Patrol Keeps Close Eye on Holiday Travelers
Posted November 27, 1997
RALEIGH — Before going on duty this morning, North Carolina Highway Patrol Trooper Wade Bullock tied a red ribbon on his cruiser's antenna. It's a reminder for all who see it to not drive after drinking. Seat belt fastened, Bullock joins 1,300 fellow troopers on the road.
"Normally on Thanksgiving Day we don't have a problem," Bullock said, "but tomorrow we're gonna have a lot of traffic. Everybody wants to catch the deals and the sales and everything else."
Bullock's beat Thursday morning: Interstate 40. Traffic is heavy, but his black and silver cruiser has an impact.
"I want the car to be a factor," he said. And I certainly hope and pray that my mere presence alone will be enough to slow people down and get them to drive sensibly."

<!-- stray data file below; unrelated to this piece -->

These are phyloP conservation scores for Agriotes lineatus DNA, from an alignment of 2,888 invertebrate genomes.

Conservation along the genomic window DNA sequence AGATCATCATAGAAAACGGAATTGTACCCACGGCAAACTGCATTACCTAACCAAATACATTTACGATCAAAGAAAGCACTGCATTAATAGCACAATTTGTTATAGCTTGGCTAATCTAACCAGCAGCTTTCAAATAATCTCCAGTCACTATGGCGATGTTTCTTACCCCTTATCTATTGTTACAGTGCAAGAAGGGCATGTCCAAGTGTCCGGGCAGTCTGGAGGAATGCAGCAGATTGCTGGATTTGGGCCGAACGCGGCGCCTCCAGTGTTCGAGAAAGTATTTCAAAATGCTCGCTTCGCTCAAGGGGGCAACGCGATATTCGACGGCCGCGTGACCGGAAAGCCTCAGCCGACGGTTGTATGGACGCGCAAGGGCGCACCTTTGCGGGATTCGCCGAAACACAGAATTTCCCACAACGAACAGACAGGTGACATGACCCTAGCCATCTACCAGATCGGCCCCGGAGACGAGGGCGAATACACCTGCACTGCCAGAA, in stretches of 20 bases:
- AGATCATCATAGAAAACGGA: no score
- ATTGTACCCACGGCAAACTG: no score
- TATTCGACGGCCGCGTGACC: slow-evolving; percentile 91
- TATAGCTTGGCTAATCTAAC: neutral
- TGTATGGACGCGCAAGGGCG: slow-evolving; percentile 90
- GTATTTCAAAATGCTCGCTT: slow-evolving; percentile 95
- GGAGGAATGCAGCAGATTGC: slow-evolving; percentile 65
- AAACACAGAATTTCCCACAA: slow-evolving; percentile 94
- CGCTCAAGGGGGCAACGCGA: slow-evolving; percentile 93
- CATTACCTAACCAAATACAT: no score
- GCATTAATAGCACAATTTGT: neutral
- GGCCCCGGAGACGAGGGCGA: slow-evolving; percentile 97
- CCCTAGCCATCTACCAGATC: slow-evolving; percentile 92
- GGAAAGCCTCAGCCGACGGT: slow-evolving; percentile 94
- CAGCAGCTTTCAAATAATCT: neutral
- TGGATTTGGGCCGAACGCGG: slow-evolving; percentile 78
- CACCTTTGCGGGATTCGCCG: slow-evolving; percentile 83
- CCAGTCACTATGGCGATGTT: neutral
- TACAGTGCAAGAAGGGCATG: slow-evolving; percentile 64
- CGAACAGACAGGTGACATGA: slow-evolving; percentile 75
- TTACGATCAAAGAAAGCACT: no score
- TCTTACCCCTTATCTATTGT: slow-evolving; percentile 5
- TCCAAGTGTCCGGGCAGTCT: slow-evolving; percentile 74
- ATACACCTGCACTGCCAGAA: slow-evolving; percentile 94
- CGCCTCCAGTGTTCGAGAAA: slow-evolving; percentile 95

Bullock wants people in these cars to wear their seat belts. He wants children properly seated and belted. And if a driver breaks the law he'll give them a ticket, Thanksgiving or not. That's his job. Traffic appears to move smoothly but that will change.
"They're gonna rush. They're gonna want to get home," Bullock said. "They need to expect that they're gonna run into delays."
As most of us gather at home with our families, troopers work alone on this holiday.
"My family understands that. And it's just part of the job," he adds.
Part of the job every holiday. This view out your back window can be jolting; it can remind you to slow down. Because trooper Bullock and his fellow troopers are out there, you may get where you're going in one piece.
"If people would just take their time and watch their following distance and their speed and not make those evasive lane maneuvers, be in such a hurry to get some place," Bullock said, "I think they'd arrive there safely."